He has also acted extensively in theatre in productions as diverse as pantomime and Molière. He played Grandpa Jock in John McGrath's A Satire of the Four Estaites (1996) at the Edinburgh Festival. He played the role of Snuff in the macabre BBC Radio 4 comedy series The Cabaret of Dr Caligari.

McCoy missed out on a role in Pirates of the Caribbean: The Curse of the Black Pearl[12] and was the second choice to play the role of Bilbo Baggins in Peter Jackson's The Lord of the Rings film trilogy.[6] In 1991, he presented the Doctor Who video documentary release The Hartnell Years showcasing selected episodes of missing stories from the First Doctor's era.

McCoy appeared as the lawyer Dowling in a BBC Production of Henry Fielding's novel, The History of Tom Jones, A Foundling. In 2001 he appeared in Paul Sellar's asylum comedy "The Dead Move Fast" at the Gilded Balloon as part of the Edinburgh Festival Fringe, playing the role of Doctor Mallinson. In 2012 he played the part of the suicidal Mr. Peters in JC Marshall's play, Plume, at the Tron Theatre in Glasgow.[13]

McCoy performing with Sandi Toksvig in The Lovely Russell Concert in June 2008

McCoy has appeared with the Royal Shakespeare Company in The Lion, the Witch, and the Wardrobe and in King Lear in 2007, playing the Fool to Ian McKellen's Lear,[14] a performance which made use of McCoy's ability to play the spoons. The RSC production with McKellen and McCoy was staged in Melbourne, during late July/early August 2007 and Wellington and Auckland, New Zealand, during mid to late August 2007. It came into residence at the New London Theatre in late 2007, ending its run in January 2008. He reprised the role for the 2008 television movie of the production.[15]

In May 2008 he performed with the Carl Rosa Opera Company in a production of Gilbert and Sullivan's The Mikado, playing the title role. He only performed with the company briefly, for the week of the show's run performing at the Sheffield Lyceum. Despite being set in Japan, he was able to demonstrate his ability to play the spoons by using his fan. In 2009 McCoy played the character of Mr. Mushnik in the Chocolate Factory's production of Little Shop of Horrors.[16]

He has also made guest appearances in the television series The Bill, the Rab C. Nesbitt episode "Father" as Rab's mentally ill brother Gash Sr.[17] and the Still Game episode "Oot" (AKA "Out"), where he played a hermit-type character adjusting to life in modern Glasgow, having remained in his house for over 30 years. In October 2008, he had a minor guest role as an injured ventriloquist on Casualty. In the same month McCoy guest starred in an episode of the BBC soap opera Doctors, playing an actor who once played the time-travelling hero of a children's television series called "The Amazing Lollipop Man". The role was written as a tribute to McCoy.[18][19]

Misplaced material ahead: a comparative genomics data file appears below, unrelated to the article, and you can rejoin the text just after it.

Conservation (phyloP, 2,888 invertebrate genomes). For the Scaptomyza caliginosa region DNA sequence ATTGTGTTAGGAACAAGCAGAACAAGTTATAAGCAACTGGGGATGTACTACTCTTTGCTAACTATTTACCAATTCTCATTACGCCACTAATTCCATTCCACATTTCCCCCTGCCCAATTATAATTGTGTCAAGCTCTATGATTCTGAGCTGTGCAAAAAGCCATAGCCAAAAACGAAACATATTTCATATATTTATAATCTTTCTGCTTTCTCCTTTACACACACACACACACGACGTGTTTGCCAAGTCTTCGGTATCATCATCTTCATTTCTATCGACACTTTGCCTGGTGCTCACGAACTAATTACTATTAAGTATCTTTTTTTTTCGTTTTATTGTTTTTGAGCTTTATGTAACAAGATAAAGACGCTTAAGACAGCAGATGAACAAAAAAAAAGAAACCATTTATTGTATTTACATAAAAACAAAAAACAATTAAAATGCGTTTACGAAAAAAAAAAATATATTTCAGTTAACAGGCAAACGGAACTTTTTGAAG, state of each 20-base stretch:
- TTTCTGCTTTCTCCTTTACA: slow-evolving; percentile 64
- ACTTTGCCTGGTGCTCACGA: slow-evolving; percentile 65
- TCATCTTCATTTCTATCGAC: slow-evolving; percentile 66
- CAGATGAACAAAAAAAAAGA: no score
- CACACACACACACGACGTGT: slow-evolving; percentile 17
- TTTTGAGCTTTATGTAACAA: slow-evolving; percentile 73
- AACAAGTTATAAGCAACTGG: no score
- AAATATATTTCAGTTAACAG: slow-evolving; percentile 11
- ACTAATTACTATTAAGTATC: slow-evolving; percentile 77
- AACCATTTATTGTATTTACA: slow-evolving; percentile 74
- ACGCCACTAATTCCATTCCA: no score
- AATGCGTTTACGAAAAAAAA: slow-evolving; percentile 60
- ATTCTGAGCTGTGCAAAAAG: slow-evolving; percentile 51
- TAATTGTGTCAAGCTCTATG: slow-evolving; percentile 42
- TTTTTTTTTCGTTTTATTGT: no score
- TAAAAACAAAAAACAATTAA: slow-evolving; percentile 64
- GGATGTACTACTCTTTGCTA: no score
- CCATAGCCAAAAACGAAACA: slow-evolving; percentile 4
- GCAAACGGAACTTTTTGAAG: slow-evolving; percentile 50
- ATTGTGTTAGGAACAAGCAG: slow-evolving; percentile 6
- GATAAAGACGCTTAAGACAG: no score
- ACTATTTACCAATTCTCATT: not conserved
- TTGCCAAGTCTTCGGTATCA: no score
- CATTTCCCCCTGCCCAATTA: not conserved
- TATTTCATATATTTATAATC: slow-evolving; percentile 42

McCoy in 2014

In January and February 2016, McCoy appeared in the three-part BBC series The Real Marigold Hotel, which followed a group of celebrity senior citizens including Miriam Margolyes and Wayne Sleep on a journey to India.[20]

In 2017 he returned to the stage at the Edinburgh Fringe, in the production A Joke alongside Star Trek: Voyager actor Robert Picardo.[21]

The Hobbit trilogy[edit]

McCoy began filming for The Hobbit, a three-part adaptation of the book, in 2011. He portrays the wizard Radagast,[22] alongside fellow King Lear actor Ian McKellen who reprises his role as Gandalf.

Although the character of Radagast is only alluded to in The Hobbit, and only a minor character in The Lord of the Rings, the part was expanded for the films.

Personal life[edit]

McCoy and his wife, Agnes Verkaik,[23] have two sons. They were filmed for the Doctor Who serial The Curse of Fenric playing Haemovores, but their scenes were deleted from the finished release.[24] According to McCoy, his sons live in Holland and Thailand.[25]

He was brought up a Catholic by his maternal grandmother and aunts[4] but is now an atheist.[26]

During the COVID-19 pandemic, McCoy spent some of lockdown living in France.[25]



Year Title Role Notes
1979 Dracula Walter As Sylveste McCoy
All the Fun of the Fair Scotch Jack
The Secret Policeman's Ball Sylvester McCoy
1987 Three Kinds of Heat Harry Pimm
1995 Leapin' Leprechauns! Flynn
1996 Spellbreaker: Secret of the Leprechauns Flynn
1997 Beyond Fear Michael Sams
2000 The Mumbo Jumbo Mr. Tallman
2004 Griffin Grim
2006 The Battersea Ripper Duncan
2008 King Lear The Fool
2009 The Academy Felix
The Academy Part 2: First Impressions Felix
2010 Punk Strut: The Movie DJ
2012 Eldorado General Zwick
The Hobbit: An Unexpected Journey Radagast
2013 The Christmas Candle Edward Haddington
The Hobbit: The Desolation of Smaug Radagast
Quest: A Tall Tale Ardan Voice
2014 The Seventeenth Kind Rusty
The Hobbit: The Battle of the Five Armies Radagast
2017 Slumber Amado
2020 You Vasilij Grossman
The Owners Dr. Richard Huggins
Lost at Christmas Ernie
2022 The Munsters Igor


Year Title Role Notes
1965-1976 Vision On Various
1973 Roberts Robots Robot Entertainer Episode: "Dial C for Chaos"
1975 Lucky Feller Sylveste Pilot episode
1977 For the Love of Albert Cast Member Unknown episodes
1978 Leapfrog Bert All 28 episodes
1979 Jigsaw O-Man
Turning Year Tales Turps Episode: "Big Jim and the Figaro Club"
Jackanory Reader Episode: "Charlie and the Chocolate Factory"
The Secret Policeman's Ball Himself
1980 BBC2 Playhouse Kerwin Episode: "Electric in the City"
1981 Big Jim and the Figaro Club Turps 5 episodes
Tiny Revolutions Cabaret comedian TV movie
Tiswas Various
1982–1986 Eureka Various All 32 episodes
1984 Starstrider Wart
1985 The Last Place on Earth Lt. 'Birdie' Bowers 6 episodes
No 73 Moving man Episode: "Moving Space"
Dramarama Donald Episode: "Frog"
1987–1989, 2022 Doctor Who Seventh Doctor 44 episodes
1988 What's Your Story? Narrator / Presenter
1988 Tomorrow’s World Himself Christmas special
1989 The Noel Edmonds Saturday Roadshow Seventh Doctor
1990 Search Out Science Episode "Search Out Space"
1991 Thrill Kill Video Club Spoons Video
1993 Jackanory Storyteller 2 episodes
1994 Frank Stubbs Angus Episode: "Mr. Chairman"
1996 Rab C. Nesbitt Gash Senior Episode: "Father"
Doctor Who Seventh Doctor TV movie[27]
1997 The History of Tom Jones: A Foundling Mr. Dowling 4 episodes
1999, 2001 See It Saw It Jester 1 episode